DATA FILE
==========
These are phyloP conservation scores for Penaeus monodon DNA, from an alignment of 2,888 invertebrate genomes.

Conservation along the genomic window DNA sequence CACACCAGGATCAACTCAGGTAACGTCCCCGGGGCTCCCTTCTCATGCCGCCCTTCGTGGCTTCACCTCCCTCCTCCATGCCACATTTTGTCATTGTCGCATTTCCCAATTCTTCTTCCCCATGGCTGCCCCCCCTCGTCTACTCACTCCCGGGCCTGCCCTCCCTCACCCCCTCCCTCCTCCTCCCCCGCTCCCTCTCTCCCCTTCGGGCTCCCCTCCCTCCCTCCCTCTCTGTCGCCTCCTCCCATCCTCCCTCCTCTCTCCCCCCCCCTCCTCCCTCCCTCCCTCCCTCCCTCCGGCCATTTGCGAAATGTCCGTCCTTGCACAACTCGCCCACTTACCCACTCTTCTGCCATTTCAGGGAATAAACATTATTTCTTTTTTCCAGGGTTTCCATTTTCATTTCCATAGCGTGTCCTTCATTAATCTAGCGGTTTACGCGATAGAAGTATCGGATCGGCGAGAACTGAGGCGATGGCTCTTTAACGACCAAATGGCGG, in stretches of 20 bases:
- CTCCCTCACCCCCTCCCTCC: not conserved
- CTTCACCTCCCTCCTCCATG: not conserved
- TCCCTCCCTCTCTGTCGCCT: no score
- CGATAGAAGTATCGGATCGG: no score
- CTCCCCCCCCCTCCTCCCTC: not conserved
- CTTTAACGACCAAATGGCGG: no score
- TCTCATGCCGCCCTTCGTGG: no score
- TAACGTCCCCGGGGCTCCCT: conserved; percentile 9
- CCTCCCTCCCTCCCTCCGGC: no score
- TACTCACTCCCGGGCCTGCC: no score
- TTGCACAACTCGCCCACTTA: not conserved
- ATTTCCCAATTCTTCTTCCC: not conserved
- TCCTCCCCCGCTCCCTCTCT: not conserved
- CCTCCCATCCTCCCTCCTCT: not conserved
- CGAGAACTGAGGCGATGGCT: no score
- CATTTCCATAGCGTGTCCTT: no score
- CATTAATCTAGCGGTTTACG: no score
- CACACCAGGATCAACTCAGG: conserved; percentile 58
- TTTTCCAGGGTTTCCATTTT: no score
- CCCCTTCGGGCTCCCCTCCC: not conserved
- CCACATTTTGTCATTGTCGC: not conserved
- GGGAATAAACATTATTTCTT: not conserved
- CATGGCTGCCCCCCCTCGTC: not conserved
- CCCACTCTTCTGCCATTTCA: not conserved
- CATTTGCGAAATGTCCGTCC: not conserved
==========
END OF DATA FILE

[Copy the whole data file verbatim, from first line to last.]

These are phyloP conservation scores for Penaeus monodon DNA, from an alignment of 2,888 invertebrate genomes.

Conservation along the genomic window DNA sequence CACACCAGGATCAACTCAGGTAACGTCCCCGGGGCTCCCTTCTCATGCCGCCCTTCGTGGCTTCACCTCCCTCCTCCATGCCACATTTTGTCATTGTCGCATTTCCCAATTCTTCTTCCCCATGGCTGCCCCCCCTCGTCTACTCACTCCCGGGCCTGCCCTCCCTCACCCCCTCCCTCCTCCTCCCCCGCTCCCTCTCTCCCCTTCGGGCTCCCCTCCCTCCCTCCCTCTCTGTCGCCTCCTCCCATCCTCCCTCCTCTCTCCCCCCCCCTCCTCCCTCCCTCCCTCCCTCCCTCCGGCCATTTGCGAAATGTCCGTCCTTGCACAACTCGCCCACTTACCCACTCTTCTGCCATTTCAGGGAATAAACATTATTTCTTTTTTCCAGGGTTTCCATTTTCATTTCCATAGCGTGTCCTTCATTAATCTAGCGGTTTACGCGATAGAAGTATCGGATCGGCGAGAACTGAGGCGATGGCTCTTTAACGACCAAATGGCGG, in stretches of 20 bases:
- CTCCCTCACCCCCTCCCTCC: not conserved
- CTTCACCTCCCTCCTCCATG: not conserved
- TCCCTCCCTCTCTGTCGCCT: no score
- CGATAGAAGTATCGGATCGG: no score
- CTCCCCCCCCCTCCTCCCTC: not conserved
- CTTTAACGACCAAATGGCGG: no score
- TCTCATGCCGCCCTTCGTGG: no score
- TAACGTCCCCGGGGCTCCCT: conserved; percentile 9
- CCTCCCTCCCTCCCTCCGGC: no score
- TACTCACTCCCGGGCCTGCC: no score
- TTGCACAACTCGCCCACTTA: not conserved
- ATTTCCCAATTCTTCTTCCC: not conserved
- TCCTCCCCCGCTCCCTCTCT: not conserved
- CCTCCCATCCTCCCTCCTCT: not conserved
- CGAGAACTGAGGCGATGGCT: no score
- CATTTCCATAGCGTGTCCTT: no score
- CATTAATCTAGCGGTTTACG: no score
- CACACCAGGATCAACTCAGG: conserved; percentile 58
- TTTTCCAGGGTTTCCATTTT: no score
- CCCCTTCGGGCTCCCCTCCC: not conserved
- CCACATTTTGTCATTGTCGC: not conserved
- GGGAATAAACATTATTTCTT: not conserved
- CATGGCTGCCCCCCCTCGTC: not conserved
- CCCACTCTTCTGCCATTTCA: not conserved
- CATTTGCGAAATGTCCGTCC: not conserved